Title

Understanding the function of ABCA7 in Alzheimer's disease

RIS ID

103995

Publication Details

Li, H., Karl, T. & Garner, B. (2015). Understanding the function of ABCA7 in Alzheimer's disease. Biochemical Society Transactions, 43 (5), 920-923.

Abstract

ATP-binding cassette transporter A7 (ABCA7) is highly expressed in the brain. Recent genome-wide association studies (GWAS) identify ABCA7 single nt polymorphisms (SNPs) that increase Alzheimer's disease (AD) risk. It is now important to understand the true function of ABCA7 in the AD context. We have begun to address this using in vitro and in vivo AD models. Our initial studies showed that transient overexpression of ABCA7 in Chinese hamster ovary cells stably expressing human amyloid precursor protein (APP) resulted in an approximate 50% inhibition in the production of the AD-related amyloid-β (Aβ) peptide as compared with mock-transfected cells. This increased ABCA7 expression was also associated with alterations in other markers of APP processing and an accumulation of cellular APP. To probe for a function of ABCA7 in vivo, we crossed Abca7−/− mice with J20 mice, an amyloidogenic transgenic AD mouse model [B6.Cg-Tg(PDGFB-APPSwInd)20Lms/J] expressing a mutant form of human APP bearing both the Swedish (K670N/M671L) and Indiana (V717F) familial AD mutations. We found that ABCA7 loss doubled insoluble Aβ levels and amyloid plaques in the brain. This did not appear to be related to changes in APP processing (C-terminal fragment analysis), which led us to assess other mechanism by which ABCA7 may modulate Aβ homoeostasis. As we have shown that microglia express high levels of ABCA7, we examined a role for ABCA7 in the phagocytic clearance of Aβ. Our data indicated that the capacity for bone marrow-derived macrophages derived from Abca7−/− mice to phagocytose Aβ was reduced by 51% compared with wild-type (WT) mice. This suggests ABCA7 plays a role in the regulation of Aβ homoeostasis in the brain and that this may be related to Aβ clearance by microglia.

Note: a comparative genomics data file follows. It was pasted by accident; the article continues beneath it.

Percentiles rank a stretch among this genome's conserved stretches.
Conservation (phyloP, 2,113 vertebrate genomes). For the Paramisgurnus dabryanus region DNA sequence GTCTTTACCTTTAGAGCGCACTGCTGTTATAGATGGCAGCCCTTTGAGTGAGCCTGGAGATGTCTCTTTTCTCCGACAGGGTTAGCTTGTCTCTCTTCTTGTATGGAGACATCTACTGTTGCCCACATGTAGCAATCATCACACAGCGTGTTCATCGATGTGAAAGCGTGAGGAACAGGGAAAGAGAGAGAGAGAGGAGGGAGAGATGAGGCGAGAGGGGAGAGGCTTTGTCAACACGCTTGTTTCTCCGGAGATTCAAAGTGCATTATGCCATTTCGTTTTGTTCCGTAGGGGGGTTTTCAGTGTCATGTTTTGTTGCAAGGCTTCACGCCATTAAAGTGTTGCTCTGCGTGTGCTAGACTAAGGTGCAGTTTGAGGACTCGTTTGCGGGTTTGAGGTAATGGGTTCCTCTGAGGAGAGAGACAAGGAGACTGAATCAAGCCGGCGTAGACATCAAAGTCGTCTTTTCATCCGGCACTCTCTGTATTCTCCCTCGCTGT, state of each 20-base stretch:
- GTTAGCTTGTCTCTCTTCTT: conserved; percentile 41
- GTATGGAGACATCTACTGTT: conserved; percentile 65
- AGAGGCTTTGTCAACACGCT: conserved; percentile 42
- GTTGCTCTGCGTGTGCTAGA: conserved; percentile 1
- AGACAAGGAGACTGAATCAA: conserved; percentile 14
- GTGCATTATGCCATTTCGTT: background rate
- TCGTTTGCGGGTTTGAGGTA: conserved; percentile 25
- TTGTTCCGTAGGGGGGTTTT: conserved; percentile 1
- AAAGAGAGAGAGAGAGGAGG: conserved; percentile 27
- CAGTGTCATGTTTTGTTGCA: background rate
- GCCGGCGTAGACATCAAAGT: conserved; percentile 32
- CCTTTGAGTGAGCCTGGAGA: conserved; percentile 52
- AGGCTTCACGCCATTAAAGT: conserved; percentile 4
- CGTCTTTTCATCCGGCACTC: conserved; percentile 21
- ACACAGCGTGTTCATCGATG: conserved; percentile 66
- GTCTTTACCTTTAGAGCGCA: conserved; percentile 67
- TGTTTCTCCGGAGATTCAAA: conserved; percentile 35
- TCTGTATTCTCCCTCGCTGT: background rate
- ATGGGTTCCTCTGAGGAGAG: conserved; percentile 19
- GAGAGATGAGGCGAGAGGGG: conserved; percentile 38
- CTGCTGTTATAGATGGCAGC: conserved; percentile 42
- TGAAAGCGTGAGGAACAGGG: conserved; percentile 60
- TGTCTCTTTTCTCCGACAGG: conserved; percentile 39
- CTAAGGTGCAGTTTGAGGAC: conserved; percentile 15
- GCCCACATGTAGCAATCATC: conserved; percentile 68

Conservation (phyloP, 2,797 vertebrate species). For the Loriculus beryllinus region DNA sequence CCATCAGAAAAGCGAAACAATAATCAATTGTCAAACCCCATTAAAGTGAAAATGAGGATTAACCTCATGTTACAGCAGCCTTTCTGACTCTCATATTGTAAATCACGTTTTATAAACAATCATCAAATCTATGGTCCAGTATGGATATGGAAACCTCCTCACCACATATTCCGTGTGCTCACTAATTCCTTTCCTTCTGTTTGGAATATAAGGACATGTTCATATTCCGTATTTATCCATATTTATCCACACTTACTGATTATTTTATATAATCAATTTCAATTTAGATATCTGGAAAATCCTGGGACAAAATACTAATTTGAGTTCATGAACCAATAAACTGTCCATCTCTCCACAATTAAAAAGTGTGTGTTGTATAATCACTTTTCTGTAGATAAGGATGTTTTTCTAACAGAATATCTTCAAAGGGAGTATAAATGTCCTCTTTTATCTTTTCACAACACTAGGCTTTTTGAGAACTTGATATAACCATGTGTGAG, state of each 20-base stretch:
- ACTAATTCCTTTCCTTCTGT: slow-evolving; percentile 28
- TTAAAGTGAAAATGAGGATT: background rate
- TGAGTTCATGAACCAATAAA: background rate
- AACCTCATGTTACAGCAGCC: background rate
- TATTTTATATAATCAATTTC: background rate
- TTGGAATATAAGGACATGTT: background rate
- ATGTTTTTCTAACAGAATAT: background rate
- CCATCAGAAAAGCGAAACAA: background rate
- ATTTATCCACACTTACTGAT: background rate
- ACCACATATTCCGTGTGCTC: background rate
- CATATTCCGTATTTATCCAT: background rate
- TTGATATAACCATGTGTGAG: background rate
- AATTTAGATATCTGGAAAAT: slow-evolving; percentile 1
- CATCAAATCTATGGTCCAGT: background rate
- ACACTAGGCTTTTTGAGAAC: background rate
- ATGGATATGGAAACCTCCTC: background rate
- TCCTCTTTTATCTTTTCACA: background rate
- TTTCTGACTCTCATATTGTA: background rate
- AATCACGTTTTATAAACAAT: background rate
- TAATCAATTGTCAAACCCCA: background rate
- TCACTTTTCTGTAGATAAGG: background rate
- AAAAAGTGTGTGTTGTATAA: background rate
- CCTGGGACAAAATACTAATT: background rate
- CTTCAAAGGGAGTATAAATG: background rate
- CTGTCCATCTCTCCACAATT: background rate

Grant Number

NHMRC/630445

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